From A Biographical History of Central Kansas, Vol. I, p. 66
published by The Lewis Publishing Co, Chicago & New York, 1902


   A J Monroe represents a family that came to Rice county among its first settlers, arriving here in August, 1871.  Here our subject has since resided and made his home, and his life record illustrates the opportunities which the Sunflower state affords to its settlers.  A native of Ohio, his birth occurred in Ross county, on the 1st of August, 1830.  His parents were Samuel and Mary (Wishon) Monroe, both of whom were natives of Virginia, and their marriage occurred in Pike county, Ohio.  They afterward removed to Ross county, that state, where they remained for a number of years.  They then went to Newton county, Indiana, and there the father passed away.  The mother afterward moved to Iroquois county, Illinois, where she also died.  They had six children, as follows:  John H, Andrew J, Mary Jane, George C, Hannah E and George W.

   In the county of his nativity A J Monroe remained until thirteen years of age, when the family removed to Warren county, Indiana.  The labors of the farm occupied much of his attention throughout the period of his youth and he gained good practical experience in the best methods of developing and cultivating land.  He was married in Newton county, Indiana, on the 27th of January, 1856, to Miss Julia A Roberson, and through the intervening years she has been to him a good wife and helpmate.  She possessed much executive ability and courage and was thus well fitted for the experiences that come to pioneer settlers.  Her birth occurred in Carroll county, Indiana, and she is a daughter of William and Anna (Tinkle) Roberson.  The father was born in the south, the mother in Ohio, and they became the parents of seven children, namely:  Mrs Monroe, Nancy, Martha, George R, now deceased, Josephine, Warren and Morgan.  The father died in Cowley county, Kansas, at the age of eighty.  Throughout his life he was a farmer and a hard-working, upright, honorable man.  He held membership in the Baptist church.  His wife passed away in Cowley county, at the age of sixty-four years, loved by all for her many good qualities.

   Mr and Mrs Monroe made the overland trip to Kansas in 1858, traveling in a wagon drawn by ox teams and camped along the way where night overtook them.  They started on July 21, 1858, and arrived at their destination on the 18th of September following.  They remained in eastern Kansas until the 15th of May, 1862, when they started for Indiana, reaching their old home on the 27th of July.  The return trip was made with both oxen and horses.  They crossed a corner of Nebraska, a large portion of Iowa, the southeastern corner of Missouri, the state of Illinois and thus reached the Hoosier state.  Through the following year Mr Monroe was engaged in farming, but in 1863 he put aside his agricultural pursuits that he might give his country the benefit of his services as a soldier in the civil war.  He enlisted in the Eleventh Indiana Cavalry, with which he served for eighteen months.  He sustained a flesh wound, but was never seriously injured.  His regiment was with the Army of the Cumberland, under General Thomas, and he participated in the battles of Nashville, Clarksville and many others of lesser importance.  When the war was over he was honorably discharged at Louisville, Kentucky, and thence returned to Indiana, where he remained until 1871.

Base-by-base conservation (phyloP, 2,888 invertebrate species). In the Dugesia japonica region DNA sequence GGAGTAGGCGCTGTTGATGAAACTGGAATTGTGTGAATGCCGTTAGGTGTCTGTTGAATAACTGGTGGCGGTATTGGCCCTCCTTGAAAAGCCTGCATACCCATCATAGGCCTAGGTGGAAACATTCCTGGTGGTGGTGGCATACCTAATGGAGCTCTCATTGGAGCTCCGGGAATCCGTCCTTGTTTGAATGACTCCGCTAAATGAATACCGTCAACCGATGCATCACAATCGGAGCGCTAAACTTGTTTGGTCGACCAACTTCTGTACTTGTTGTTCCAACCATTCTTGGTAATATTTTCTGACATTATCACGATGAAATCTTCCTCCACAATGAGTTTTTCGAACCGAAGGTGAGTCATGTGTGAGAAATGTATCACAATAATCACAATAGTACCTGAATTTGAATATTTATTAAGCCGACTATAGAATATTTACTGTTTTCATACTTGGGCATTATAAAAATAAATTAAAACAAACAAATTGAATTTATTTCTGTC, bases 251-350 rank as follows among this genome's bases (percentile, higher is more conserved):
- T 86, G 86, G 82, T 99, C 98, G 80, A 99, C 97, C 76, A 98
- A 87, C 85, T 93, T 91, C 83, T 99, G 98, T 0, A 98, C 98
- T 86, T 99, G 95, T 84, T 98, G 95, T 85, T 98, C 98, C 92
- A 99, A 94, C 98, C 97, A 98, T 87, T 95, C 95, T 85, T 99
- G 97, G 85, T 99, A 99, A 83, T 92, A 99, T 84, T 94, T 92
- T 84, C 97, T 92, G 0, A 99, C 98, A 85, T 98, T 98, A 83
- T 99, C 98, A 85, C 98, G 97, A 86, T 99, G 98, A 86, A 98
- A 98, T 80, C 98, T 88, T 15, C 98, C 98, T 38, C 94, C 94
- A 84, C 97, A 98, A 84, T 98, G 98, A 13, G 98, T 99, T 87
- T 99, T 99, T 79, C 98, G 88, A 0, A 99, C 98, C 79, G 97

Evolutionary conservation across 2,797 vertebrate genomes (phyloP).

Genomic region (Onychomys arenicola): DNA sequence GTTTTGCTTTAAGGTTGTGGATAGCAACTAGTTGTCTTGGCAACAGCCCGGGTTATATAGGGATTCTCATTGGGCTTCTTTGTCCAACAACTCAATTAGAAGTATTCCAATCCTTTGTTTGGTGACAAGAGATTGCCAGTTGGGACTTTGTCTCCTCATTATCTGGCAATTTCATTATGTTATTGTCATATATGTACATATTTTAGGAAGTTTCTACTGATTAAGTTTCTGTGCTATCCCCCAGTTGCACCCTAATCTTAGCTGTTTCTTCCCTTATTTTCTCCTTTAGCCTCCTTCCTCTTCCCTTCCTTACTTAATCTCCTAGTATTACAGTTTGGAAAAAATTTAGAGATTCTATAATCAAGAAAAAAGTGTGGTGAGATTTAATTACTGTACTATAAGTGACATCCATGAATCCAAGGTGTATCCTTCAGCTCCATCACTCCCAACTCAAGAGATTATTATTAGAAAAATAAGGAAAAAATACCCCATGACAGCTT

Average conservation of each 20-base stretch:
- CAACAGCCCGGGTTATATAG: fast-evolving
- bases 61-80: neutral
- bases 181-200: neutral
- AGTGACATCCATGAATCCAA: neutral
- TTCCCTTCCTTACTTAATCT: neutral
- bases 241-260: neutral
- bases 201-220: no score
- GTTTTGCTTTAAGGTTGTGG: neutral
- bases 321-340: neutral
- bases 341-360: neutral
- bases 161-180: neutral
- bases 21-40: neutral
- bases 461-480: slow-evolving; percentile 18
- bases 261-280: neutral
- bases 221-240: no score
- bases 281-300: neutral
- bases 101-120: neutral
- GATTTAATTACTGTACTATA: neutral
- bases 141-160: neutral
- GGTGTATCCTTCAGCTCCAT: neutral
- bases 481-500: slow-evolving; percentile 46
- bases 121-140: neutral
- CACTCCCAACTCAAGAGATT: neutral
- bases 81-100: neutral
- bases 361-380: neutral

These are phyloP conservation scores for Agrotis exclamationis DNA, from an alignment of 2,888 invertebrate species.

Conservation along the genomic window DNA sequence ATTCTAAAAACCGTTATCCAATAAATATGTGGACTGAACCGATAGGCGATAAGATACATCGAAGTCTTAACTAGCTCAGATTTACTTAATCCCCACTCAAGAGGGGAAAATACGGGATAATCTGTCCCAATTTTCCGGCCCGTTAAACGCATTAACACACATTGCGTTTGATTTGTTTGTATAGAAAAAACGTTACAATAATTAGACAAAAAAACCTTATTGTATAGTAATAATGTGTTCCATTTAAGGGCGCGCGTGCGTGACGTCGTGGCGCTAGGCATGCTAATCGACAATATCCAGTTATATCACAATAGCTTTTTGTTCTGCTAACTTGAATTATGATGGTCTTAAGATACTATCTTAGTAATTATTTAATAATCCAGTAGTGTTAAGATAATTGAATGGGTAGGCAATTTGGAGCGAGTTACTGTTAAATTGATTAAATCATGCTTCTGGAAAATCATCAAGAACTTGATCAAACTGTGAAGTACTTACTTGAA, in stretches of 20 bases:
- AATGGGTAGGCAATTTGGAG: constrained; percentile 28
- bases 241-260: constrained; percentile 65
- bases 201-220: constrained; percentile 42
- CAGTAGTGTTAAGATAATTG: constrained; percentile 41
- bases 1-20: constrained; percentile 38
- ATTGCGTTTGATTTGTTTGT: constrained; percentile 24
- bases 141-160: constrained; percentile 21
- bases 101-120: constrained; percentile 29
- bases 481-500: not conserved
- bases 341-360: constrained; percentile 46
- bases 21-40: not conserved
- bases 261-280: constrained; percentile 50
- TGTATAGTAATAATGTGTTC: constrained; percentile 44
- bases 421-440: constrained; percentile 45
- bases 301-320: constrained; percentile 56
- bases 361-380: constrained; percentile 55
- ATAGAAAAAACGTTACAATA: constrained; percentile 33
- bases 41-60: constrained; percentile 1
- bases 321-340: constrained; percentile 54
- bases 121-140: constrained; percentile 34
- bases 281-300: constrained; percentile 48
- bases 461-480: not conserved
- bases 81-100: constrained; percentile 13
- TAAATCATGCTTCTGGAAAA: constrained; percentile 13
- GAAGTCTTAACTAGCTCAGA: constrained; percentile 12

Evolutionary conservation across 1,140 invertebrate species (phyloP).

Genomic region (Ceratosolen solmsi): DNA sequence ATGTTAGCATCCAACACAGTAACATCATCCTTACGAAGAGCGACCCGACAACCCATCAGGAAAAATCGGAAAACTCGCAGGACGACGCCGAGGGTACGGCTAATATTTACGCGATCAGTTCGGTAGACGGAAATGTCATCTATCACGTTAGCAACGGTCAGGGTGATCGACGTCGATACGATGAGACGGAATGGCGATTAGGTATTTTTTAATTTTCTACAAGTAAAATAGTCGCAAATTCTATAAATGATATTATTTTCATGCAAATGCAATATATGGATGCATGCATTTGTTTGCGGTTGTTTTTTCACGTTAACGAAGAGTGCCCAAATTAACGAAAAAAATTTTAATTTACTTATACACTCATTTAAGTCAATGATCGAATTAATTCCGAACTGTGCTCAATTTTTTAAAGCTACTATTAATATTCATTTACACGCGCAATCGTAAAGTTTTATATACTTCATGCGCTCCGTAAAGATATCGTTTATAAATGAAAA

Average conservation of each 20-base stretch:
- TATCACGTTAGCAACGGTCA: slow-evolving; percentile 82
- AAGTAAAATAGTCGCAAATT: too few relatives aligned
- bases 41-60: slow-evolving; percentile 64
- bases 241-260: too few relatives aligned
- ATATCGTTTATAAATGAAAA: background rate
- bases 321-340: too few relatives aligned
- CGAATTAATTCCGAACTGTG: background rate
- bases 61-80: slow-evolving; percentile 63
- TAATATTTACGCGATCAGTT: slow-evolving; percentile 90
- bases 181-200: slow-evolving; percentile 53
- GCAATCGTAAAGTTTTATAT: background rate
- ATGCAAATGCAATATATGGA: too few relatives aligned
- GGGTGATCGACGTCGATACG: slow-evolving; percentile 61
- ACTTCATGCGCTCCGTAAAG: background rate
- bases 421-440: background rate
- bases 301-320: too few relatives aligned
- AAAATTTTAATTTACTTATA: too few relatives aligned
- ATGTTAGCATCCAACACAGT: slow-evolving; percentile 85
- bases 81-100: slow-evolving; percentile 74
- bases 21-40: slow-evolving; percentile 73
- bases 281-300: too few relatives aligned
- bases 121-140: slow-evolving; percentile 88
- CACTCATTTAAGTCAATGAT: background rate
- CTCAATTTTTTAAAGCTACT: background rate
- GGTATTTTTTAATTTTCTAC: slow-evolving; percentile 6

In that year Mr Monroe again started for sunny Kansas and cast in his lot among the early settlers of Rice county.  Here he built a sod house and afterward a small frame house, but today he owns a large modern residence, built in a good style of architecture and containing a number of pleasant and well ventilated rooms.  It stands upon an attractive building site and is surrounded by a fine grove and orchard containing fifteen acres, and has also erected excellent barns.  The farm is complete in all its equipments.  Windmills pump the water supply, good pastures afford excellent grazing for the stock and the fields bring to him a good return.  The Monroe farm comprises nine hundred and sixty acres of well improved land.  It is one of the most valuable farming properties in Rice county and is a monument to the thrift and enterprise of the owner, whose persistent purpose and diligence have enabled him to gain a prominent position among the substantial farmers of his community.

  Unto Mr and Mrs Monroe have been born three children:  Mary Ann, who was born in Kansas, in 1860, is now the wife of Moses Baker, of Wilson township, Rice county.  George A, whose birth occurred in Wabash county, Indiana, on the 16th of April, 1864, was married at the age of twenty-seven years to Agnes McCabe, a cultured and intelligent young lady, a daughter of Wesley McCabe, of Wilson township.  She died in 1892, leaving a daughter, Clara Belle.  George A Monroe was seven years of age when he came to the county, where he was reared and educated.  Here he follows farming.  Charles E, the youngest of the family, was born September 16, 1878, on the old homestead where he yet resides.  The Monroes were originally Republicans, but the sons are now connected with the People’s party.  Since coming to Kansas our subject has achieved excellent success and is now numbered among the substantial citizens of Rice county.